Capon Springs & Farms: A Place for Old-Fashioned Fun
Family-style dinners, sing-alongs, lawn games and natural springs have lured families to this West Virginia resort for generations.
The breakfast bell rang, and Paula and I joined the Masters family in the dining hall at a long table covered by a green and white gingham tablecloth. (Full capacity is 250, and longtime guests earn seating seniority.) As dishes of farm-fresh eggs, bacon and biscuits, and carafes of coffee and hot chocolate moved around the table, everyone discussed what they’d be doing that day. Some had golf plans, others had signed up for the long-established, weekly 1-mile road race.
But mostly, the conversation centered around food. The menu—comfort food and lots of it—doesn’t change week to week or year to year. Guests eagerly await, for example, Monday night chicken barbecue or Saturday mac and cheese.
I walked out into the sun and found myself flowing—in that delightful way that comes with unplanned days—between unhurried conversations, hammock naps and reading. I was surprised at how soon I heard flute music piping from the trees to indicate lunch, and then dinner. After the dinner music began, I walked back to the Pavilion, where our rooms were, to find Paula. She was sitting on the white-columned veranda drinking scotch out of a plastic cup from the bathroom, reading The Catcher in the Rye. She couldn’t have looked more at home.
Dinner was meatloaf, stewed tomatoes, creamy green beans with fried onions, Brussels sprouts, and house-made bread and apple butter. I left early to meet Ben to prepare for the sing-along. We sat with Marshall, a banjo player from Vermont, and Bellingham, who played the recorder. I scanned the set list and smiled, seeing songs as familiar as old friends: “I’ve Been Working on the Railroad,” “The Wheels on the Bus” and “She’ll be Coming ’Round the Mountain.”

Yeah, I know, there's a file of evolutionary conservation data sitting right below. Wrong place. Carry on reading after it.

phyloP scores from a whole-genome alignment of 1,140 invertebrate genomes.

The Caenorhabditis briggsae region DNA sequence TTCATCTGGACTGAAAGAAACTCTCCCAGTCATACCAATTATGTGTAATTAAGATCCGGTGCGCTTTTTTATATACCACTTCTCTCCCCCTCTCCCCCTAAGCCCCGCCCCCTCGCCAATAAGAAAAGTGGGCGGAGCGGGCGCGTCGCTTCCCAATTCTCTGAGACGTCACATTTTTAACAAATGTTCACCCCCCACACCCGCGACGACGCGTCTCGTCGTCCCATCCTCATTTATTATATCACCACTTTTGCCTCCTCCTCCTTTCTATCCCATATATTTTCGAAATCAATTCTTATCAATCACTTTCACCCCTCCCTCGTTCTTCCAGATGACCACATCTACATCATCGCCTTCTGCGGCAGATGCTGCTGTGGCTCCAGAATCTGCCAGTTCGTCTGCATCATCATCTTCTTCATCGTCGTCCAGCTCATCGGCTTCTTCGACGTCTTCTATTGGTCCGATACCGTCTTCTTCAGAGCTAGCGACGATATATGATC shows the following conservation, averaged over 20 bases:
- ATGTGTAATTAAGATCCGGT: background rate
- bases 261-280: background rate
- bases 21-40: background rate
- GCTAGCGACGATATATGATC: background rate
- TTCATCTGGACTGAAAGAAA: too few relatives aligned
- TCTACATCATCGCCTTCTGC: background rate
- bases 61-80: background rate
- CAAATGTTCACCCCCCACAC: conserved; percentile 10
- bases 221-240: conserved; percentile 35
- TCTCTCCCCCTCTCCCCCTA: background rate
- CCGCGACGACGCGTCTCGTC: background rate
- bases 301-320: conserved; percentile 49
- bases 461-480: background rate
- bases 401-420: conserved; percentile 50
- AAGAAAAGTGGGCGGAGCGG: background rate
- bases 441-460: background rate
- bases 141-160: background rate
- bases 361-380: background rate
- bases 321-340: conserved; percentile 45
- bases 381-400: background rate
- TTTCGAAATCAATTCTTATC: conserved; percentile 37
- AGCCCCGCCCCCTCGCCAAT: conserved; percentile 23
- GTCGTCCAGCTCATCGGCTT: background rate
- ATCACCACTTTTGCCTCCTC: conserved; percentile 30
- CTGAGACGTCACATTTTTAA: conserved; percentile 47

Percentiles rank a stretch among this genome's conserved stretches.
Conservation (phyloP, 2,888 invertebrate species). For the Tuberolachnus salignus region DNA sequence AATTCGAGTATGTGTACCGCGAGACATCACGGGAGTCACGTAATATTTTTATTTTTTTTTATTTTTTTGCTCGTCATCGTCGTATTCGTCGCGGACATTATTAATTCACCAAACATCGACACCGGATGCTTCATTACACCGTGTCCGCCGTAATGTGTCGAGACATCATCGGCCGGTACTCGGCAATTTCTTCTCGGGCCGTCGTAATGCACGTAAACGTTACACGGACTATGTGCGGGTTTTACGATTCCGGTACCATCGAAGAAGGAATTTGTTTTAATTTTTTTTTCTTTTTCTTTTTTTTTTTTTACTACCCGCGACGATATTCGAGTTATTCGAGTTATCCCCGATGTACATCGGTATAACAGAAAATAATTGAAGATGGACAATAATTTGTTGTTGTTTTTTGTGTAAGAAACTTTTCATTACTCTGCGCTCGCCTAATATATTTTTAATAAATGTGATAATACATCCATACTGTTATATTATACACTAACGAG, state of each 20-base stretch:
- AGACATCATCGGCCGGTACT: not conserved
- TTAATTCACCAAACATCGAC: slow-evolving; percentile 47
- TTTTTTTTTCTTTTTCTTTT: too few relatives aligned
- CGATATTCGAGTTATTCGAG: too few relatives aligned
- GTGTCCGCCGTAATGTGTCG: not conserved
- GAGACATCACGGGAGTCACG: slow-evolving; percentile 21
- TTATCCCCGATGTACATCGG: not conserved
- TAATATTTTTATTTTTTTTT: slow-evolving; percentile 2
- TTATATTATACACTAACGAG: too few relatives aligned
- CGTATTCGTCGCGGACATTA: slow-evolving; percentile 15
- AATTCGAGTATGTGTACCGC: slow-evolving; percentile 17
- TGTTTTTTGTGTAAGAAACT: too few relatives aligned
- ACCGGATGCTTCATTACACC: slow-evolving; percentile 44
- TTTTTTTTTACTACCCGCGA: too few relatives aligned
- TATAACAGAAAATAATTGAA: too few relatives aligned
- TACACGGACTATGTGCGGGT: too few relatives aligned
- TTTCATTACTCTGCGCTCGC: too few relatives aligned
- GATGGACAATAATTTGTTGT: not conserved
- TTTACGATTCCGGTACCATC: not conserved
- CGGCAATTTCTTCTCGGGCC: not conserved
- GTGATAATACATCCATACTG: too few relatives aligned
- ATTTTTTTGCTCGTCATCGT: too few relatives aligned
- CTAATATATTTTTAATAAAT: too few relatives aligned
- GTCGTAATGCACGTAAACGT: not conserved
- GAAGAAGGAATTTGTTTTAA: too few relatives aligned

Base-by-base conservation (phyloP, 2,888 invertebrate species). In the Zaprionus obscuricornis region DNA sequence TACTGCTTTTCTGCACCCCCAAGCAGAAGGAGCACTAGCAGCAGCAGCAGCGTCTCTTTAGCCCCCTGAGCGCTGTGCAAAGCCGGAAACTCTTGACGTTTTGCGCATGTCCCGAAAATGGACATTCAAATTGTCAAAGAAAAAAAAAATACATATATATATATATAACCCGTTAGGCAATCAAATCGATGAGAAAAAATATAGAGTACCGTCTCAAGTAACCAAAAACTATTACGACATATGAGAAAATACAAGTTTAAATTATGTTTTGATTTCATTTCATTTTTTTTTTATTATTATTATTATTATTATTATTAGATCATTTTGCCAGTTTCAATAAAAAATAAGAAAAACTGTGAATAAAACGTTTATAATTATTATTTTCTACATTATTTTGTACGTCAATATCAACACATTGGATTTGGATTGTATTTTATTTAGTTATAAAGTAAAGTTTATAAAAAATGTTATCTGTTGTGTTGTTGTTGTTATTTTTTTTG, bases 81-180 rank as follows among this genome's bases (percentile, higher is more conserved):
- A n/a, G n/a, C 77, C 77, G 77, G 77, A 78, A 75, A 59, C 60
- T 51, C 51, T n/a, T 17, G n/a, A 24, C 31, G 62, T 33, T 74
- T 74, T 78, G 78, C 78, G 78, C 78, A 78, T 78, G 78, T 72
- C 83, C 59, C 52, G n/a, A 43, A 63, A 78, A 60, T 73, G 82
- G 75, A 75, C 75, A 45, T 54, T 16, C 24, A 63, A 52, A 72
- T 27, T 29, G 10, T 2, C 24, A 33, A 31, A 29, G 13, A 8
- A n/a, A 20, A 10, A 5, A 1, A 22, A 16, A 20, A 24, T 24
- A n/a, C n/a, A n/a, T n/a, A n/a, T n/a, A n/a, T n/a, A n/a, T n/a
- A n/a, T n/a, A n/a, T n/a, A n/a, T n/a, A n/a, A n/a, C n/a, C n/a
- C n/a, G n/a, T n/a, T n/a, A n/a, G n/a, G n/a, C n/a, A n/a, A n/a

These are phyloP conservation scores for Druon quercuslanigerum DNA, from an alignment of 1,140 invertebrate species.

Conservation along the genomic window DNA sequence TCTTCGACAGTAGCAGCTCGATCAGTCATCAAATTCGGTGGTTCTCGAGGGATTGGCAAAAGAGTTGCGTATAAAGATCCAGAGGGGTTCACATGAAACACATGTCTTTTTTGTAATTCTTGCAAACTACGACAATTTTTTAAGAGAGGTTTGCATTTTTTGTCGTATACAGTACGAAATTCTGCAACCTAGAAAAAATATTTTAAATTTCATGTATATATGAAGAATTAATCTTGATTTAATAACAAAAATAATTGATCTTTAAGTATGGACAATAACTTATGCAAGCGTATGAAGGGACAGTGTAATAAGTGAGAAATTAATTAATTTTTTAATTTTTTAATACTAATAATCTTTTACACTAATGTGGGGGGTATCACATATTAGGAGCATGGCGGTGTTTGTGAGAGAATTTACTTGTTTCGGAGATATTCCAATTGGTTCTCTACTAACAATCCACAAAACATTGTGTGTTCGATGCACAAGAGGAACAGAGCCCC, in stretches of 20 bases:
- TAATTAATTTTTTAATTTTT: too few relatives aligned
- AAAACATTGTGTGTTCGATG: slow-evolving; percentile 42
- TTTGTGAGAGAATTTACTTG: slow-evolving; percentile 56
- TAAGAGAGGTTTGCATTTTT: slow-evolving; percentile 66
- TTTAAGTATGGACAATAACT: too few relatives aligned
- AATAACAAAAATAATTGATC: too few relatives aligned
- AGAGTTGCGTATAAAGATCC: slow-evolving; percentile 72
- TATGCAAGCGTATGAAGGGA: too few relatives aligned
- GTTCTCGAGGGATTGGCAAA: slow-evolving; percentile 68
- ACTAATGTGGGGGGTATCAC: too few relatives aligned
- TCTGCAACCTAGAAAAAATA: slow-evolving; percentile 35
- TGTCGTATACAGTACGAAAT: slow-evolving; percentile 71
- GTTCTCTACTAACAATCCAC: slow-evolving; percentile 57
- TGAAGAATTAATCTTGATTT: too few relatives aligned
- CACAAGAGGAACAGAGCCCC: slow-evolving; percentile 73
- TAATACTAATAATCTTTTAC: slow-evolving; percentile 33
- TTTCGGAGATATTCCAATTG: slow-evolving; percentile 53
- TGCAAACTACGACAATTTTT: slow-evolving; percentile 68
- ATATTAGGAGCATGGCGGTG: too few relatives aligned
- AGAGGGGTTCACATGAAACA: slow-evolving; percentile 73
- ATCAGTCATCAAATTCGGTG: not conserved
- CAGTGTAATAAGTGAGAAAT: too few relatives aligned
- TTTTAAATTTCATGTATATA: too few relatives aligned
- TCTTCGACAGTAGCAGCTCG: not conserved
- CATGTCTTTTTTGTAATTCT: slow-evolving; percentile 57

After the sing-along, animal noses safely stored away, the grown-ups headed to the adjacent living room for a bluegrass duo. I sneaked out a side door and walked toward my room. At the Pavilion, I opened my screen door and enjoyed its creak. The walls were painted the color of mint chocolate chip ice cream, and two twin beds were covered with pilled mustard-colored blankets and faded pastel bedspreads. A few wire hangers hung in the closet.
I climbed into bed next to the back screen door and closed my eyes, unable to differentiate between the babble of the creek and the patter of the rain. I had booked a spa soak the next morning, but I was disheartened, realizing that Paula and I would have to leave shortly after the appointment. Capon already felt like the beloved camp I never visited as a child, and the other guests had become fast friends. Alice had encouraged us to stick around for bingo that evening. Bellingham wanted me to be at the talent show. “Come back for the campfire songs,” Ben said. And Alice’s daughter urged us to stay for chocolate cream pie night. I fell asleep, reconsidering my departure.
Capon Springs and Farms is about two hours west of Washington, D.C. The 115-room resort has 14 separate historic cottages with a variety of room types—some with private baths, some designed for families, some handicapped-accessible. It’s open from late April to early November. Rates range from $110 to $175 per person, per night, which includes three all-you-can-eat meals daily, morning and evening snacks, laundry facilities and recreation: swimming, tennis, pickleball, disc golf, croquet, badminton, basketball, horseshoes, volleyball, shuffleboard and Ping-Pong. The resort has six hiking trails. Kids younger than 5 are free, and rates are discounted for kids 5 to 12. Weekly rates are available. Alcohol isn’t served, but guests are welcome to bring their own and drink in their rooms or on their porches. Quiet hours begin at 11 p.m. There’s limited cell service; internet and TV are in one common area only. Golf and a spa are available for additional fees.
Capon Springs and Farms, 3818 Capon Springs Road, High View, West Virginia; 304-874-3695; caponsprings.net
Melanie D.G. Kaplan (melaniedgkaplan.com) is a freelance writer in Washington, D.C. Find her on Twitter: @melaniedgkaplan.